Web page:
The term respective ion streams 14, 15 refers, for the reaction chamber 3, to the cations 14 produced by the anode 33 in the anode chamber 31 and, for the reaction chamber 4, to the anions 15 (the hydroxyl ions) produced by the cathode 34 in the cathode chamber 32.
The device 1 is conceived in such a way that a supply pipe 35 for the liquid 11 being treated is connected to the reaction chamber 3 containing the cations 14 (e.g., connected at the top). This chamber 3 is connected at the bottom by means of a discharge pipe 36 to the reaction chamber 4 for anions; said connecting pipe 36 extending to the top of chamber 4.
At the bottom of the reaction chamber 4 for the anions 15, is connected a so-called product pipe 37, through which the treated liquid 11 can flow out. The brine chamber 30 is separated by ion-exchange membranes 17, 18 on one side from the reaction chamber 3 for cations 14, and on the other side from the reaction chamber 4 for anions 15. This brine chamber 30 is equipped with a discharge pipe 39 and a supply pipe 38. The supply pipe 38 is connected through a connecting piece 40 to the supply pipe 35 to transfer a side stream of the liquid to be treated (as a transport liquid) into said brine chamber. The discharge pipe 39 is connected to a brine discharge not shown in the drawing. The electrodes 33, 34 entering the electrode chambers 31, 32 are connected to a direct current power supply source 41 interconnected with at least one control and measuring system 42.
In the design of the device 1, shown in FIGS. 1 and 2, the reaction chamber 3 for cations 14 is designed to be wider than the reaction chamber 4 for the anions 15. This feature is specifically provided because the cations, especially hydrogen ions (or specifically hydronium ions), migrating through such reaction chamber 3 have a higher mobility. Hence, the cations are in a position to flow through a longer distance of chamber 3 within almost the same time as the anions, especially the hydroxyl ions, passing through the reaction chamber 4. The ion streams, which are the cation stream 14 produced at the anode 33 (i.e., the hydrogen ions) and the anion stream 15 produced at the cathode (i.e., the hydroxyl ions), migrate through reaction chambers 3, 4 and across the flow direction of the liquid being treated (e.g., an aqueous solution), and by so doing displace the ions carried in this liquid (i.e., the ionic salt components) into brine chamber 30 from which these ions in turn are then discharged as a brine (flushing solution).
The examples of the invention according to FIG. 3 and 4 correspond in principle to the design examples described above, but differ therefrom in that, on one hand, the reaction chambers 5 to 8 are divided longitudinally in the flow direction of the liquid 11 being treated (cf. FIG. 3), and on the other hand, in that several devices 1 (e.g., two such devices) are arranged in a so-called double train (FIG. 4).
In accordance with FIG. 3, e.g., the liquid 11 (or the solution being treated), is passed through the supply pipe 35 into the reaction chamber 7 containing the cation-exchange mass 12 from top to bottom. From there the liquid is conducted by a pipe 58 through an inlet to the reaction chamber 6 containing the anion-exchange mass 52. Then, the liquid is additionally passed through the reaction chamber 8 containing the cation-exchange mass 12, then additionally through the reaction chamber 5 containing the anion-exchange mass 52, etc. After having passed through these reaction chambers, the liquid exits the device 1 through the product pipe 37 as a treated liquid, i.e., a product.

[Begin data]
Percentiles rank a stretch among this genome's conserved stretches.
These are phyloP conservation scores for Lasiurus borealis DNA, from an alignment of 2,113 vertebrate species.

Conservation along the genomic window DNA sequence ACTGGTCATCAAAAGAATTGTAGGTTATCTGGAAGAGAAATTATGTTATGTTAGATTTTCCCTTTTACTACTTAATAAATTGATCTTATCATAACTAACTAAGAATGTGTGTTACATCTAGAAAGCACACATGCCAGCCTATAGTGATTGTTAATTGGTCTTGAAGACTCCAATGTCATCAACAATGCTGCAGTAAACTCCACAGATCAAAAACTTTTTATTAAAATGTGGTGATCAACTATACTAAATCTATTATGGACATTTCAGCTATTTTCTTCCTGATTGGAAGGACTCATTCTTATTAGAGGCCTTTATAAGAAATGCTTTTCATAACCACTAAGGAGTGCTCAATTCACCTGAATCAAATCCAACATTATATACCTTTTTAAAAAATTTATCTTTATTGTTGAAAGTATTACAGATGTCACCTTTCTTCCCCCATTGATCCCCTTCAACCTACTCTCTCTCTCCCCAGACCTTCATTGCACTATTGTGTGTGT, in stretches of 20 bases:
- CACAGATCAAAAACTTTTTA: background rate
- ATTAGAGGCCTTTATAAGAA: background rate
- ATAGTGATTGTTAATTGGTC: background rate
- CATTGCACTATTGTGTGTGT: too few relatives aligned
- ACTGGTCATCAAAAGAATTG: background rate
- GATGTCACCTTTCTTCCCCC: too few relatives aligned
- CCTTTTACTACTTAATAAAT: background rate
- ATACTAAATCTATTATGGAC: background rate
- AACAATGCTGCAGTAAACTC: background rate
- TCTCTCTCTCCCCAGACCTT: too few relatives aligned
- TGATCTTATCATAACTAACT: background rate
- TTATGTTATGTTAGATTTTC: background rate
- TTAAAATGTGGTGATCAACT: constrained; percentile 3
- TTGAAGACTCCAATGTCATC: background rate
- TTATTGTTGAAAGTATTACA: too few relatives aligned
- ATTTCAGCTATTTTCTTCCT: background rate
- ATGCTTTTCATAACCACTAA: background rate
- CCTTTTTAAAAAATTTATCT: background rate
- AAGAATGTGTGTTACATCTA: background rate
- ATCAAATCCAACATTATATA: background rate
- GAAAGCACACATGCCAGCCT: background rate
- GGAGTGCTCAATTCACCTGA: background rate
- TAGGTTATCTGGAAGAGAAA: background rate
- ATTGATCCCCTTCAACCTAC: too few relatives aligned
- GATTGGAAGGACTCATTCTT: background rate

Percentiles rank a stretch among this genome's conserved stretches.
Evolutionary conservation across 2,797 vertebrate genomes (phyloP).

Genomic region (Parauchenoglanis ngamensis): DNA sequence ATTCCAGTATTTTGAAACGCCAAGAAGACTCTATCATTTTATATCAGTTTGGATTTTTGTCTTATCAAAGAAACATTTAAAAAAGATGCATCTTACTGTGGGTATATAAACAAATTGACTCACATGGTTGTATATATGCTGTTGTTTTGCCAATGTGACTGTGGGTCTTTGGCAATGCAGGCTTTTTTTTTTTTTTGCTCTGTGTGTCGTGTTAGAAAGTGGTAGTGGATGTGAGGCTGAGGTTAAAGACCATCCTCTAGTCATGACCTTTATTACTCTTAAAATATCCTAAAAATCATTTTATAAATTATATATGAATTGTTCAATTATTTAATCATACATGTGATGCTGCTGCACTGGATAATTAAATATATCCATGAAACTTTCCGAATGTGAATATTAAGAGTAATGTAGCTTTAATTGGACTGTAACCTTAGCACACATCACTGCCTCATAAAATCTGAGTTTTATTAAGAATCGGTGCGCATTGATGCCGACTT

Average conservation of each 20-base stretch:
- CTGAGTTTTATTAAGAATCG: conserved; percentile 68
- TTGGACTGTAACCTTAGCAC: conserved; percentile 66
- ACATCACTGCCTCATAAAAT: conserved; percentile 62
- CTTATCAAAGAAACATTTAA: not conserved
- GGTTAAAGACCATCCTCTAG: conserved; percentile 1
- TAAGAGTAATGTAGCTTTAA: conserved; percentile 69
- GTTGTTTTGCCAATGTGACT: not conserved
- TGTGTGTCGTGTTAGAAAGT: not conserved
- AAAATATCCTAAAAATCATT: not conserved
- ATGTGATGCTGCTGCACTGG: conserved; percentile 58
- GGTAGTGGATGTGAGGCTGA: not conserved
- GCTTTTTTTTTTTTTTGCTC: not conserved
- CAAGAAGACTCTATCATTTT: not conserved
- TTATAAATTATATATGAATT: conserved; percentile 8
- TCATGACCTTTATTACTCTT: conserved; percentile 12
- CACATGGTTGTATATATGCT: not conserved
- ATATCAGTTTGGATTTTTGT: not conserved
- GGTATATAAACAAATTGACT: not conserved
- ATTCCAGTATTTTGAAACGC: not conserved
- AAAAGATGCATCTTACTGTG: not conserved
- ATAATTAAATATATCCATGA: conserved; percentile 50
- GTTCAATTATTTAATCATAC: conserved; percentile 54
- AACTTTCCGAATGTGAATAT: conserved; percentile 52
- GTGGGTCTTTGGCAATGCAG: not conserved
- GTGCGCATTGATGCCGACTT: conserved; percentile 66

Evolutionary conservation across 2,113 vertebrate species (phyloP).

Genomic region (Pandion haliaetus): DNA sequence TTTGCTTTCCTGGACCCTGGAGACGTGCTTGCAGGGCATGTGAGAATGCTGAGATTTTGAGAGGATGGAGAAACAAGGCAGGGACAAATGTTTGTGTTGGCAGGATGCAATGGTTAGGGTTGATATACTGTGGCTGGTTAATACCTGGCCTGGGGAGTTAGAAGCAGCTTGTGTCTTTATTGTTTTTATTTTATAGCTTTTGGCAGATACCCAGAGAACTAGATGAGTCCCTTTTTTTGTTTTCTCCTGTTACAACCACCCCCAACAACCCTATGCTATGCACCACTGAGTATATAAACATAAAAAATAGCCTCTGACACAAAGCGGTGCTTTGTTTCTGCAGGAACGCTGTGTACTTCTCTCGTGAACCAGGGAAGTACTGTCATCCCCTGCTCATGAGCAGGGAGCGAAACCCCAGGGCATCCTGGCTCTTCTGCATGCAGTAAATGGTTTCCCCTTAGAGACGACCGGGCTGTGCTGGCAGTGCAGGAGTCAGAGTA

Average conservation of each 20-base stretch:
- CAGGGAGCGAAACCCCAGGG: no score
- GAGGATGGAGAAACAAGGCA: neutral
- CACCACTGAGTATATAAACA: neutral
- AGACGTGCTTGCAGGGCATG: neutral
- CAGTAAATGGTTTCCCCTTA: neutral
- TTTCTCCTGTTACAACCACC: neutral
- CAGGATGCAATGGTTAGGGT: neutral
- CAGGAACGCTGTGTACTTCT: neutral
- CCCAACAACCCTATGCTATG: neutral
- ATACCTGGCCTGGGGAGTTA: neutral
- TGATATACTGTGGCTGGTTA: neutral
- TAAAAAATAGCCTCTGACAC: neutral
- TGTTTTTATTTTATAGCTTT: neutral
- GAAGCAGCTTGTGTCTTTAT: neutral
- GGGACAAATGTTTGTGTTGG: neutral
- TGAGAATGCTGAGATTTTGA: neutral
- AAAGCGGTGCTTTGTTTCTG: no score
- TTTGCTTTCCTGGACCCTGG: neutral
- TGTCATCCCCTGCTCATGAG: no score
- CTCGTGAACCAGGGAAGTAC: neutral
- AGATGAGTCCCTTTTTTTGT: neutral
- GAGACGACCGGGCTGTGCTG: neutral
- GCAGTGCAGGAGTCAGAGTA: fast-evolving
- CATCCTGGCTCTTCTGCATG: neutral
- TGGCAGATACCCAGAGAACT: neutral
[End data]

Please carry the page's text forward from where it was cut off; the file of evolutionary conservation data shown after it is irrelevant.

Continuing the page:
Countercurrent thereto, a separate part of the raw water, i.e. the liquid 11 to be treated, is introduced through the pipe 38 into the bottom of the brine chamber 30, flows through this chamber from bottom to top and exits from the top of this chamber through the brine discharge pipe 39. A stream of hydrogen ions 14 moves from the anode 34 in the electrode chamber 32 across the direction of the flow of the liquid 11 (liquid being treated) through the cation-permeable ion exchange membranes 25, 24 and 23 into the brine chamber 30. Simultaneously, and in the same proportion, starting from the cathode 33 in the cathode chamber 31, a stream of hydroxyl ions 15 moves from the other side across the direction of the flow of liquid 11 being treated through the anion-permeable ion-exchange membranes 20, 21 and 22 and through the anion-exchange mass 52 into the same brine chamber 30.
According to the design of the device corresponding to FIG. 4, starting from the anode 34 in the anode chamber 32, a stream of hydrogen ions 14 moves across the direction of the flow of liquid 11 being treated, through the cation-permeable ion-exchange membranes 26, 27 and through the cation-exchange mass 12 into the brine chamber 30. Simultaneously and in the same proportion, a stream of hydroxyl ions 15 moves from the other side, starting from the cathode 48 and the cathode chamber 47, across the direction of the flow of the same liquid 11 through the anion-permeable ion-exchange membranes 29, 28 and through the anion-exchange mass 52, also into the same brine chamber 30.
According to FIG. 4, a second device is connected to the first device 1, the discharging stream of liquid 11 exiting the reaction chamber 10 for anions 15 is directed overhead by means of a pipe 43 into a reaction chamber 44 for cations 14 connected thereto. The stream of liquid is then passed through such chamber 44 from top to bottom and is then directed overhead into the reaction chamber 45 for anions 15. The liquid 11 flows through this reaction chamber 45 for anions 15 from top to bottom and then exits chamber 45 as the so-called treated liquid, (i.e., a product liquid), through a discharge pipe 46 at the bottom end of this reaction chamber. At variance from the design of FIG. 1 described above, the reaction chambers 10, 45 for the anions 15 are connected on both sides to the electrode chamber 47 in order to obviate the use of a second electrode chamber 47 containing the electrode 48.